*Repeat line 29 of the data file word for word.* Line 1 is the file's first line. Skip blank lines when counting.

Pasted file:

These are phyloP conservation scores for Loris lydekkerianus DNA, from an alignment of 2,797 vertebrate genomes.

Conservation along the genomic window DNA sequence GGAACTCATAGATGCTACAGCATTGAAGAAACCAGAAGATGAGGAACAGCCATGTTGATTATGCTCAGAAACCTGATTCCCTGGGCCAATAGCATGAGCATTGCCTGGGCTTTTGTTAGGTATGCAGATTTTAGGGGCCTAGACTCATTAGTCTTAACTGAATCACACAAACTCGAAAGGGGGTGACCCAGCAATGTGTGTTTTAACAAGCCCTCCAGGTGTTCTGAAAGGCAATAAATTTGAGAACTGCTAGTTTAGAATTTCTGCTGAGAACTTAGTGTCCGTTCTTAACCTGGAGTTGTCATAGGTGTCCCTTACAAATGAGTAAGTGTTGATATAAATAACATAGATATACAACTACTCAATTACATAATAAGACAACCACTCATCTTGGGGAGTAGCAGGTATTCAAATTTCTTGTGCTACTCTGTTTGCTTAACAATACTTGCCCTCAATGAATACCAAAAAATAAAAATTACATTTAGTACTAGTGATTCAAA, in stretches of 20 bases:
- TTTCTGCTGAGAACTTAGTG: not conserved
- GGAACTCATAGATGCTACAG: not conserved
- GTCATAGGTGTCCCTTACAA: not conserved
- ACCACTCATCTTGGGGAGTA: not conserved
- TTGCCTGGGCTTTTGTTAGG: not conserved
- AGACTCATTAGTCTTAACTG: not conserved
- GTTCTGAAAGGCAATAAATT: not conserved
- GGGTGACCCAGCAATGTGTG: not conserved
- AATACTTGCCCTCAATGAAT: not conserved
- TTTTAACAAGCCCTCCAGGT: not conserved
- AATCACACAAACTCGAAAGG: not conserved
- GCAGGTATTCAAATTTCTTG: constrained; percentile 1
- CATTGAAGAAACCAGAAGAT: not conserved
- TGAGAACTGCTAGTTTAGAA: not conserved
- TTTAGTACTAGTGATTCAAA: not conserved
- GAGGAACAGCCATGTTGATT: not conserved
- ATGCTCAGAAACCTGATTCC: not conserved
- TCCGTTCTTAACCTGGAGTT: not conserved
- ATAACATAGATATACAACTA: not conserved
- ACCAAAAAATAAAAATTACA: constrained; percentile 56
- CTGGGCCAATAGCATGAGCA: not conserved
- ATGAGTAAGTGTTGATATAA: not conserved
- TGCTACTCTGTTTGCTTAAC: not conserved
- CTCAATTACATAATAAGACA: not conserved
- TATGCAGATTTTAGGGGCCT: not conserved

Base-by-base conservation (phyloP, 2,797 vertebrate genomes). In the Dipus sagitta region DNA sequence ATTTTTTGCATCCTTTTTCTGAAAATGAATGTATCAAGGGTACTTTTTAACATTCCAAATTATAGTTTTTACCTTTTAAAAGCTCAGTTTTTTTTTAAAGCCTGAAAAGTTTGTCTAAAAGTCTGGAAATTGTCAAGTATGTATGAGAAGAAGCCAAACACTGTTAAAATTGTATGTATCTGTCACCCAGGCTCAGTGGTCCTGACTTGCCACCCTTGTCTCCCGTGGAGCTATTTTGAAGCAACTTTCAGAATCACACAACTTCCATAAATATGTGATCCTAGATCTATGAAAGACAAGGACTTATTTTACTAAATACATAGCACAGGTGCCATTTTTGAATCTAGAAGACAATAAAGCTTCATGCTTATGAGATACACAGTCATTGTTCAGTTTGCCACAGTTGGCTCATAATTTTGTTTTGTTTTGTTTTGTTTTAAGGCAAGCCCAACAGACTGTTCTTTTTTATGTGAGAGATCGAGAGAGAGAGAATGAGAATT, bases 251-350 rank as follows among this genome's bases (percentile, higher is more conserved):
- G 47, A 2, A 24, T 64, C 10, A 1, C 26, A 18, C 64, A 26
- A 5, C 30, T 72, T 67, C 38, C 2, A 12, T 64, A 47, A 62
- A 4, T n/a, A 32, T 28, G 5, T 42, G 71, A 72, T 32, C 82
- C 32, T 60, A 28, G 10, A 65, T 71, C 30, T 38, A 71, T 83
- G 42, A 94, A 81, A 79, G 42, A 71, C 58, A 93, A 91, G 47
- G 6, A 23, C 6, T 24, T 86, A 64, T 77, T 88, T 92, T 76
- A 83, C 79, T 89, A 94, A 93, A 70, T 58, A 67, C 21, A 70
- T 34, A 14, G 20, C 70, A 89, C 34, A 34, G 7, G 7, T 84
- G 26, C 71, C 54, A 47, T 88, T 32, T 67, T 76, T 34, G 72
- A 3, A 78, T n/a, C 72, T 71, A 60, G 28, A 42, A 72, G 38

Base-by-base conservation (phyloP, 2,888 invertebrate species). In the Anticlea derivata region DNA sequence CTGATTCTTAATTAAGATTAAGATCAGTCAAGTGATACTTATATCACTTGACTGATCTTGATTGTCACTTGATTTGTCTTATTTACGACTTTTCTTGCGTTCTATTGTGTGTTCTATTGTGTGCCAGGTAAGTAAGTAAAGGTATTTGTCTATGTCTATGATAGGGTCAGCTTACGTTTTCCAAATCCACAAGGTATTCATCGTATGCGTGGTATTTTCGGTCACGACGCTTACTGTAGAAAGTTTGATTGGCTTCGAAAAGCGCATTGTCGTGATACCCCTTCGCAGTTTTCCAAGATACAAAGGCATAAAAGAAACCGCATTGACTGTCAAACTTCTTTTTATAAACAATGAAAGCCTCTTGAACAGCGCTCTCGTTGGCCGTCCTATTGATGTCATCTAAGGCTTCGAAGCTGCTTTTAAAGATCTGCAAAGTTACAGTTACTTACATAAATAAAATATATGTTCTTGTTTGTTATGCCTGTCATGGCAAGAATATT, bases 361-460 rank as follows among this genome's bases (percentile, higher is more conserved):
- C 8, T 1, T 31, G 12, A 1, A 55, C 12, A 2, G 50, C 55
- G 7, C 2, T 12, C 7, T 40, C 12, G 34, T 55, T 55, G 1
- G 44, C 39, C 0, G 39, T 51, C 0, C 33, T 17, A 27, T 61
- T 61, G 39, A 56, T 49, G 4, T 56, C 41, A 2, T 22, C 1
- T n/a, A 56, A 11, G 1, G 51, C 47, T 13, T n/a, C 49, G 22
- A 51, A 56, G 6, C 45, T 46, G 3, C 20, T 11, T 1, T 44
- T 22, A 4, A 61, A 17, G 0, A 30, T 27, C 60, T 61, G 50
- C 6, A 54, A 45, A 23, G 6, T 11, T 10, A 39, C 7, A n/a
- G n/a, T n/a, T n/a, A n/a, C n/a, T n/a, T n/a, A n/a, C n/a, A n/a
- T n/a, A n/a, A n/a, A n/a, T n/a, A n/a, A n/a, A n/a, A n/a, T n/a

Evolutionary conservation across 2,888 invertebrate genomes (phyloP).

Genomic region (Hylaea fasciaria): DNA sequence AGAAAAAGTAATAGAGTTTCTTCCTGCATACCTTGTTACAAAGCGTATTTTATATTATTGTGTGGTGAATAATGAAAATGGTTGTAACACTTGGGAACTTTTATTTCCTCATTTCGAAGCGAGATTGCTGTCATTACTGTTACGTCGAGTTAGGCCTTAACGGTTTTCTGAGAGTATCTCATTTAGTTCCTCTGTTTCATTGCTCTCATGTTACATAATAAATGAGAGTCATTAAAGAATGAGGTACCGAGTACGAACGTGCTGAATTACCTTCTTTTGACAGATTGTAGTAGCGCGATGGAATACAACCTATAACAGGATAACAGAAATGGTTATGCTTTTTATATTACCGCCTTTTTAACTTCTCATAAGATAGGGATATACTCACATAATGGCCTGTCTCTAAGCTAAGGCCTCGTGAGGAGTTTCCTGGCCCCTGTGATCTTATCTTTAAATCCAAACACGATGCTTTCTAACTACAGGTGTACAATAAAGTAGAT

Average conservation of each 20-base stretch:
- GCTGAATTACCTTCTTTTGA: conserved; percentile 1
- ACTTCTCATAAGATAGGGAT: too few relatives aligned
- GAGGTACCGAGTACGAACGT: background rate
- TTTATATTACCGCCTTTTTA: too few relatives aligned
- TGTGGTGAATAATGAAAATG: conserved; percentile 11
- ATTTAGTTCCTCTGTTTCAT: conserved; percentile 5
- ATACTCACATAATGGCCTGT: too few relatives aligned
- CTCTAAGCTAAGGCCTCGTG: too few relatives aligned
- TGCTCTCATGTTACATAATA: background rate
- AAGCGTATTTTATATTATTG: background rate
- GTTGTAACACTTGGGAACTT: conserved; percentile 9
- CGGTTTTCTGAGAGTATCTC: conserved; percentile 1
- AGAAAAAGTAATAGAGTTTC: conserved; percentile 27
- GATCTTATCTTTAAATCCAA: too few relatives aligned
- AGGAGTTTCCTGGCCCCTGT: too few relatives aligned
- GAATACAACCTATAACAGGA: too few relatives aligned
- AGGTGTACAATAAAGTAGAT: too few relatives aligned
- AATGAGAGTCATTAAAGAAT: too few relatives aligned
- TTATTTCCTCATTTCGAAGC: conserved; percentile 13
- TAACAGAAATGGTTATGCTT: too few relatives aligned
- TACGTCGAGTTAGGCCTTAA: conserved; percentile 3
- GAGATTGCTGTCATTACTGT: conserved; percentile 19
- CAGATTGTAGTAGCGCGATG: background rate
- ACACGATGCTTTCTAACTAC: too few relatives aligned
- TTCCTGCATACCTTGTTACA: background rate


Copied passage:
- G 47, A 2, A 24, T 64, C 10, A 1, C 26, A 18, C 64, A 26